No Old Farmhouse Tour could be complete without visiting the grounds. (If you missed any of the previous Old Farmhouse Tour posts, click here and scroll down to the Old Farmhouse Tour links!) This old farm has been in the family for a hundred years and the grounds carry as much history as the house. Even the road has its own stories. This is a 72-acre farm, shaped somewhat like a butterfly, and the road crosses right through the middle of it. Back when I was a little girl, the pavement ended right in front of this old farmhouse. In the old days (and to some degree, even now) hard road was politically-driven. Power and influence gets asphalt, and my cousins have always been a political family. My cousin is the current county prosecutor. His father, my Great-Aunt Ruby’s son, Bob, was a state house delegate. My Great-Uncle Carl wasn’t a politician per se, but he was a prominent local Democrat, a farmer, and an oil company man. Carl wanted this road paved, and he got it–right to his farm and no further. When they sent the road crew out, they told Carl to cut a measuring rod 9 feet long for the crew to use to make the road. Carl didn’t want a nine-foot road so he cut it 12 feet, and he got a 12-foot road because nobody double-checked him. Carl knew how to get things done.
And my Great-Aunt Ruby knew how to keep her yard tidy, so the farm was divided by more than pavement. She designated one side of the road as the men’s side of the road, and the other side as the women’s. Nothing unsightly allowed on the girls’ side.
One of the interesting things on the boys’ side is this old building where Carl generated his own electricity for the farm for many years. The farm, like many farms in this area, also had gas wells, and the farm enjoyed free gas for heat and light for decades. The light at the pole outside the house was never turned off. Back in those days, they thought the free gas would last forever, but it’s gone now.
Besides working for the oil company, Carl was a real farmer. He had cattle, sheep, pigs, and chickens. They also always kept a pony, for their kids, and later for their grandchildren and other visiting relatives’ children. One of my most vivid memories from visiting here as a little girl was the day I lost their pony. For some reason I can’t imagine, I was allowed to take off with the pony down the road, which was dirt past the farmhouse, and the pony got away from me. I can still see the puddles in the dirt road as I ran screaming and crying after the pony, which I couldn’t catch. I came sobbing around the back of the farmhouse to find Ruby in the garden, where she could typically be found, and told her I’d lost her pony. She told me it would come back, and it did. I don’t remember her ever letting me take off with her pony on my own again, though.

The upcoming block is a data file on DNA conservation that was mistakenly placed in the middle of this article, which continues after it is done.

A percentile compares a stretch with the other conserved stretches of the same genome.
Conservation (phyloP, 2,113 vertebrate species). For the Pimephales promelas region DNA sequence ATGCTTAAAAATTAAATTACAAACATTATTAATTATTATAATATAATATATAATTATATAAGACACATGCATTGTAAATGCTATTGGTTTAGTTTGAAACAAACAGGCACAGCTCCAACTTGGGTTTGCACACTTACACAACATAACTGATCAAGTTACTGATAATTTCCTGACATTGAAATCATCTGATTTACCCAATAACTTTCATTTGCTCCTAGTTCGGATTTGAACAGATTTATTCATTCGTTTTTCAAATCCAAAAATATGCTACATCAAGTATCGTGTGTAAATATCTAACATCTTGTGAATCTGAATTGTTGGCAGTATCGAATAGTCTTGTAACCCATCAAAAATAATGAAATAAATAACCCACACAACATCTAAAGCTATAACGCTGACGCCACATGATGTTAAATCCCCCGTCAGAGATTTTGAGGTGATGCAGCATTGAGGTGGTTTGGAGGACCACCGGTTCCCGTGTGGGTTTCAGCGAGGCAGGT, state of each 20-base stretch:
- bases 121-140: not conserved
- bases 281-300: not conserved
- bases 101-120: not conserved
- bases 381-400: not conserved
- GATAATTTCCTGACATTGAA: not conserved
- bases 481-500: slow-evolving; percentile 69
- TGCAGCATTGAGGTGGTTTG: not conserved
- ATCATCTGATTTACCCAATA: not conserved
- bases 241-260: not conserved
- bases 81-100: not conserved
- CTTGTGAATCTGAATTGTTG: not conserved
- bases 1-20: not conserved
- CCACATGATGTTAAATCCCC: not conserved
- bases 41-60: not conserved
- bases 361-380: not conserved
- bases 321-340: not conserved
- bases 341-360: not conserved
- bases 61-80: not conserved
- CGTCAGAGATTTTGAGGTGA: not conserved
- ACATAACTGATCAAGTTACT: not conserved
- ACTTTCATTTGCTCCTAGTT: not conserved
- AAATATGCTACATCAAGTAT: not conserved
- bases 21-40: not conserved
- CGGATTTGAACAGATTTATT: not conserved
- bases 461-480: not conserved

As the current owner of the farm, my cousin’s interests are prominent on the boys’ side of the road now. Back in a holler behind the barns, he keeps his collection of old vehicles. He’s an old engine enthusiast and he likes to take three old cars and put them together into one that works. Which explains why you can find three Scouts, three VW bugs, three Mack trucks, and three S-10 pickups around here. He’s got enough projects lined up to last a lifetime…. Unable to resist an interesting vehicle to add to his collection, he picked up that old ambulance a couple of years ago. It actually runs, and on occasion he lets the kids drive it around the meadow for kicks.
Like ghosts haunting the landscape, reminders of the past dot the grounds. Left, an old, rusted corn crib. Right, a flywheel, part of an oilfield pump system.
And then there’s my cousin’s biggest project of all, a reproduction of an old country general store. He’s been working on this one for a couple of years. The shell of the building is completed, and much of the interior work is done. Inside, there’s an old-fashioned store counter with an antique register. He needs to put up the shelving and clean up. (I’ll take pictures inside the store in another post someday–right now, he has so much stuff stacked on the porch, I can’t get in the door.) He says he plans to sell fireball candy when he opens his store.
Here on the neat and tidy girls’ side of the road are the three houses that make up this family farm. There’s the 100-year-old farmhouse, where I am currently, and the two-story blue house where my cousin, his wife, and their teenage son live.
Don’t you just know Georgia would live across an enchanted little footbridge over a creek in a little fairy cottage surrounded by pine trees?
Also on the girls’ side of the road is the enormous garden (photo from last spring) and a quaint old wash house. Notice the standing farm bell in the foreground to call the men in from the field for supper.
One of my favorite spots is this old well house. I think it’s adorable, though I can’t imagine carrying buckets of water into the house for cooking and cleaning and bathing. I doubt my predecessors in this old farmhouse thought it was as cute as I do.
Every farmhouse tour ends here, on the perfect porch, where on warm summer days, there is no better place in the world to sip a glass of something cold, sway in the porch swing, listen to the soft breeze making music in the wind chimes, read a book, wait for neighbors to pull over, and talk for hours.
Here on the big front porch, not much has changed in a hundred years.